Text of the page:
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Evaluating amaranth diseases

This rapidly growing traditional vegetable gets a jump on many plant diseases.

Raphael Mallogo preparing leaf and stem samples for disease evaluation.

Raphael Mallogo preparing leaf and stem samples for disease evaluation.

WorldVeg Plant Health Scientist Wubetu Bihon Legesse, based at WorldVeg West and Central Africa – Dry Regions in Mali, traveled to WorldVeg Eastern and Southern Africa in Arusha, Tanzania from 1-22 July 2019 to conduct a survey of amaranth diseases in major amaranth production regions of Tanzania, including Arusha, Kilimanjaro, Dodoma, southern highlands (Iringa), Dar es Salaam and the coast.

Raphael Mallogo and Elias Shem, colleagues and research assistants in plant protection at the Arusha office, assisted Wubetu by collecting and preparing samples from leaves, stems, roots and weevil-attacked plants. Leaf spot disease samples were transferred to FTA cards, and leaves with virus-like symptoms were dried using silica gel and preserved until further use. Fungi were isolated from the diseased stems, roots and weevil-attacked plants and cultures were maintained to be transferred onto FTA cards.

“Most farmers in Tanzania uproot a 21- to 30-day-old amaranth seedling for their own household consumption or for the market,” Wubetu said. “They grow the green, broad-leaved, dwarf and early maturing type of amaranth for this purpose, and use a lot of organic and urea fertilizer for promote rapid growth and bright green-colored leaves.”rusha district, some farmers sell amaranth seedlings directly from their fields, at the price of TZS 5,000 (about USD 2) for a 5 x 1 m plot.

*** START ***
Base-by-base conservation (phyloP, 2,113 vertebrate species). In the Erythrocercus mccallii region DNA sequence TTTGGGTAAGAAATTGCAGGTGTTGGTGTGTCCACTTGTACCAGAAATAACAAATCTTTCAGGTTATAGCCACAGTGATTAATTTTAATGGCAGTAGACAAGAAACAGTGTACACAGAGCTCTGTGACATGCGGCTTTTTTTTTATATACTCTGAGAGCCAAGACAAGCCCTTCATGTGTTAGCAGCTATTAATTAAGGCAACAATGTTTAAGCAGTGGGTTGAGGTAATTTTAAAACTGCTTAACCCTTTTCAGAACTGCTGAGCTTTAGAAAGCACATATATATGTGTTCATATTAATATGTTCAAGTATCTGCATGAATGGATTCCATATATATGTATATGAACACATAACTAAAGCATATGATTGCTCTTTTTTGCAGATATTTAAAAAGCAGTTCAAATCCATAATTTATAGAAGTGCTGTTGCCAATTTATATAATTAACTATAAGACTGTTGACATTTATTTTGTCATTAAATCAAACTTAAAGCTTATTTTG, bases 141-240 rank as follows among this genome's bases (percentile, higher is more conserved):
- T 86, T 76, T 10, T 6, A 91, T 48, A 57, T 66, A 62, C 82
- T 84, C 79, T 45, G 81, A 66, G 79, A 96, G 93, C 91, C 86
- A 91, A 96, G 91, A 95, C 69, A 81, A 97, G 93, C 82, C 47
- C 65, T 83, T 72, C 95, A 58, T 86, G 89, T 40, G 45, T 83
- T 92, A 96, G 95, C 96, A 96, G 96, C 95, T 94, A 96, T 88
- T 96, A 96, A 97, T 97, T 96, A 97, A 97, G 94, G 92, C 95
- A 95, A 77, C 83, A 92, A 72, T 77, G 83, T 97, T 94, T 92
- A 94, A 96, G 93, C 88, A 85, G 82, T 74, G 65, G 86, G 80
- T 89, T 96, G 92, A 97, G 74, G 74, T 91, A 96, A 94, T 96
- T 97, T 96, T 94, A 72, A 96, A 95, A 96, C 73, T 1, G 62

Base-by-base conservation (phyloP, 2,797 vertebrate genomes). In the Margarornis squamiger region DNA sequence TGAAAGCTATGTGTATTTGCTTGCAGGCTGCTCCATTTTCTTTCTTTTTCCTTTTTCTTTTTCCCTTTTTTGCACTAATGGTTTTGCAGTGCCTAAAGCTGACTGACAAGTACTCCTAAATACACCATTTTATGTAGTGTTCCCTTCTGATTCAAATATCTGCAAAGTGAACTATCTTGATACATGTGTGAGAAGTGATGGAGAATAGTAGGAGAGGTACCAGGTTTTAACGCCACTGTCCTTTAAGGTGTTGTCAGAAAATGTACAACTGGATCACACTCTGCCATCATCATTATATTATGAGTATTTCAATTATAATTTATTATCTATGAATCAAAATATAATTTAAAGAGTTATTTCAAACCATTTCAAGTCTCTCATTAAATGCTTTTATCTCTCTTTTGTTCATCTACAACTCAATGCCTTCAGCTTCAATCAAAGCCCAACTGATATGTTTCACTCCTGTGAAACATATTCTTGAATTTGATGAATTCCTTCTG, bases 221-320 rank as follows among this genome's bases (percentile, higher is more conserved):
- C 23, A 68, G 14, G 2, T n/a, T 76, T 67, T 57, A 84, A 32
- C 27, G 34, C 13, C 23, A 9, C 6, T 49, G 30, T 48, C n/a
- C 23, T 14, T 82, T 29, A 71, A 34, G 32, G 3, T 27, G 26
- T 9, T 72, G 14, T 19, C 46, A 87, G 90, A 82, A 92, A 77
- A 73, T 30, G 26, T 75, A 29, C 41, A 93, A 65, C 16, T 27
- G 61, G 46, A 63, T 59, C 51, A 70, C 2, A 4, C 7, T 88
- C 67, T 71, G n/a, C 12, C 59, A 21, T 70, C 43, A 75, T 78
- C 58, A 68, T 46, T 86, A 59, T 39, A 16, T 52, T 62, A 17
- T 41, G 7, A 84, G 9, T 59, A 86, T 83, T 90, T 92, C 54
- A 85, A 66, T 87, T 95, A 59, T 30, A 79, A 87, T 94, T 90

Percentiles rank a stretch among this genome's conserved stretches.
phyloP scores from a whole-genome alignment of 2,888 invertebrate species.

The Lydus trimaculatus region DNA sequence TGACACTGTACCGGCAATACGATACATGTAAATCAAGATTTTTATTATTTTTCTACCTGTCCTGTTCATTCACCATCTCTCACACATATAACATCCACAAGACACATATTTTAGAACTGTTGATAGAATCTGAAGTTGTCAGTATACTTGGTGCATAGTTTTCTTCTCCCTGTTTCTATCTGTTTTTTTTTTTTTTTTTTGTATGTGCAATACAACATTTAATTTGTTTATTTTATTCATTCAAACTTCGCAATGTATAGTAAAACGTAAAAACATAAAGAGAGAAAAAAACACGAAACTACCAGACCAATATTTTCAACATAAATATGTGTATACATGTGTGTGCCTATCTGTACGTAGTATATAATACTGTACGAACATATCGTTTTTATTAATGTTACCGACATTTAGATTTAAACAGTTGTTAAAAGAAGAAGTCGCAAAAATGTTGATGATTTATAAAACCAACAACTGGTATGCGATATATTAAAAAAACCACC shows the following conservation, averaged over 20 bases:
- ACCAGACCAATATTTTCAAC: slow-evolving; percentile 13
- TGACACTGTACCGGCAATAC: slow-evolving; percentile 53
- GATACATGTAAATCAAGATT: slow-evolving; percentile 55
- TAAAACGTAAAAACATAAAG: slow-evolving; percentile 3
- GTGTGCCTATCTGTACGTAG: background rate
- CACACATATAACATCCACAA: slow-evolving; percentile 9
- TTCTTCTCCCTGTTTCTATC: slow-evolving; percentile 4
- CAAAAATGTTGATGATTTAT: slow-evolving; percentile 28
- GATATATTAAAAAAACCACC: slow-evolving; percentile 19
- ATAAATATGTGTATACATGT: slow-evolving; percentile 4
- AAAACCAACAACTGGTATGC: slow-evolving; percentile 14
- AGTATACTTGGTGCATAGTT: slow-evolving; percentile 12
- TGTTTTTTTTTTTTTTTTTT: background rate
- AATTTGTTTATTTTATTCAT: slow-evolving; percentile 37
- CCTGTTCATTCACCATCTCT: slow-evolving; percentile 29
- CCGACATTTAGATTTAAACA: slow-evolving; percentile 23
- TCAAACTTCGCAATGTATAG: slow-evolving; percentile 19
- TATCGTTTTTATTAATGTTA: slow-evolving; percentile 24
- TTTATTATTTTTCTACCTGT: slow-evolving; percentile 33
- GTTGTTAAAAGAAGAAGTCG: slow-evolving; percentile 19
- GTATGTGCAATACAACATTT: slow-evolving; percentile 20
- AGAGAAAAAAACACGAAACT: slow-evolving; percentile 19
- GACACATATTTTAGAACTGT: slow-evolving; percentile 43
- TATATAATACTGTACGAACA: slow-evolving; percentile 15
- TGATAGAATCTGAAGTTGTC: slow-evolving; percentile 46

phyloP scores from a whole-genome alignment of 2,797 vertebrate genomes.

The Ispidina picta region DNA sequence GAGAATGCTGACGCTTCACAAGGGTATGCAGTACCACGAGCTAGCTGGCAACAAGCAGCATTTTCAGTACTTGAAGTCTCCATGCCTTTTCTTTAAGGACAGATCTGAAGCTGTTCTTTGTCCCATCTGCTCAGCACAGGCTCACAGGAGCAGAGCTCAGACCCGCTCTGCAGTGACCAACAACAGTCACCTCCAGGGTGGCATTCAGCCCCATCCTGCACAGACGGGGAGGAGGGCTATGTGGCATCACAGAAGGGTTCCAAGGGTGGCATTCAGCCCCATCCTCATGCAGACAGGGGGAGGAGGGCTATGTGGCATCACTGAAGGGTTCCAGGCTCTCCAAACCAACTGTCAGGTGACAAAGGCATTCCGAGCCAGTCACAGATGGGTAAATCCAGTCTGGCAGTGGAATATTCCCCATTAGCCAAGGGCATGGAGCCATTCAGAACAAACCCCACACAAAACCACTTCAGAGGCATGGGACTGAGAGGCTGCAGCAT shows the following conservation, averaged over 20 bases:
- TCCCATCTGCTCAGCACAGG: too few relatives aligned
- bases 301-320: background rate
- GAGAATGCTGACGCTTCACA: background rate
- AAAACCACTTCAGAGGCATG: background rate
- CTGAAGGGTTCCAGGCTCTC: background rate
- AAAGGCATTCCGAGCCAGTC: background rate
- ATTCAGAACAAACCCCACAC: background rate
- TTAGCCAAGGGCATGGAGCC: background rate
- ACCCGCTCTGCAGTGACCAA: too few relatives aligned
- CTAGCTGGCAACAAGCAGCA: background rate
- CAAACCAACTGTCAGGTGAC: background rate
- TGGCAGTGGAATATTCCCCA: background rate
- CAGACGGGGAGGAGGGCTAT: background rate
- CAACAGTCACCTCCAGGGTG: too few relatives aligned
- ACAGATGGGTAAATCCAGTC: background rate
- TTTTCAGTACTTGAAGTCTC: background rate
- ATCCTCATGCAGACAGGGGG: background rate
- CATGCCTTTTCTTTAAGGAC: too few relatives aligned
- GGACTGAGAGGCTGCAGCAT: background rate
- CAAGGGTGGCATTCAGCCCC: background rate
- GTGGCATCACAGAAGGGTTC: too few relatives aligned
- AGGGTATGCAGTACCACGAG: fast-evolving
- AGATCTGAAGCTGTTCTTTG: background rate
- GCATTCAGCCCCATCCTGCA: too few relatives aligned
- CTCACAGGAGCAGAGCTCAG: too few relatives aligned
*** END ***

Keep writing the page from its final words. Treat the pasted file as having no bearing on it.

Farmers in Kilimanjaro district were the exception to the uprooting practice. They harvested amaranth multiple times (about 20 times) from the same plants.

Damping off was the major disease observed in areas where farmers uproot amaranth at the seedling stage, but its effect on the general amaranth population is negligible. Amaranth’s rapid growth and the practice of uprooting mean the crop is not out in the field for very long, which reduces exposure to major pest and disease problems.

An amaranth farmer in Dodoma harvests her crop.

An amaranth farmer in Dodoma harvests her crop.

Story and photos: Raphael Mallogo, Wubetu Bihon Legesse

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Amaranth attacked by black aphids.

Amaranth attacked by black aphids.

What’s an FTA Card?

FTA cards are made of paper laced with a proprietary mixture of chemicals that lyse cells and stabilize nucleic acids on contact for long-term storage at room temperature. Plant tissues can be “printed” on the cards simply by pressing the material onto the sample spotting area. The cards can be stored in boxes, bags, drawers, or even sent through the mail.

Elias Shem (right) with the son of an amaranth farmer.

Elias Shem (right) with the son of an amaranth farmer.

POWER ON YOUR PLATE: An All-Africa Summit on Diversifying Food Systems with African Traditional Vegetables to Increase Health, Nutrition and Wealth

25-28 May 2020
Arusha, Tanzania


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